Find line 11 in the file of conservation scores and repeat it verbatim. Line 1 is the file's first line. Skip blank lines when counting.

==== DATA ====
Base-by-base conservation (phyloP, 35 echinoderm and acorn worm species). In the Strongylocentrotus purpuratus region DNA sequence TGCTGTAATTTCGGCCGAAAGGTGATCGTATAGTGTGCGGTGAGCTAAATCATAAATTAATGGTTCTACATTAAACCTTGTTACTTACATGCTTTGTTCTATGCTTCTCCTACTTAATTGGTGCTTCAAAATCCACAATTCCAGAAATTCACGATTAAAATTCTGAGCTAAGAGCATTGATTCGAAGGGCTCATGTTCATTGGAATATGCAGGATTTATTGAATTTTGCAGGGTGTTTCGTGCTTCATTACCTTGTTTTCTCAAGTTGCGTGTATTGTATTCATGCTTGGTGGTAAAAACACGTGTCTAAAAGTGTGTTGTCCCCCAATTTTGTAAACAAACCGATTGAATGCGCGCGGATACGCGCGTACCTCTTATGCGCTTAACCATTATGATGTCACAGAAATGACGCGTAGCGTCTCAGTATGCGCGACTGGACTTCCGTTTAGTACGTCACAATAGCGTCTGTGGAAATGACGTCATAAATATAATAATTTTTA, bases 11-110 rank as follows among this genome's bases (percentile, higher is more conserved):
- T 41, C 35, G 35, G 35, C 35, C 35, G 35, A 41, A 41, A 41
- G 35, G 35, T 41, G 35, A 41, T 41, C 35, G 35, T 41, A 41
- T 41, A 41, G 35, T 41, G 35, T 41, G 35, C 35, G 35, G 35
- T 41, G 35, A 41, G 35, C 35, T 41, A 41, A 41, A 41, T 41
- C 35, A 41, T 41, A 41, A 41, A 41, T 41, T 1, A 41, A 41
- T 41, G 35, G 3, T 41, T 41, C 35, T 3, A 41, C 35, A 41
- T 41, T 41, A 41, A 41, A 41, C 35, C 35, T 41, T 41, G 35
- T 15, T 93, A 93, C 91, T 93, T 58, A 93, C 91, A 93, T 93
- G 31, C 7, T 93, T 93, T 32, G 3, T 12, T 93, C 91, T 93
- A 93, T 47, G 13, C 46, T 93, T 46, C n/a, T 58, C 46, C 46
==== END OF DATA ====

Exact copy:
- A 93, T 47, G 13, C 46, T 93, T 46, C n/a, T 58, C 46, C 46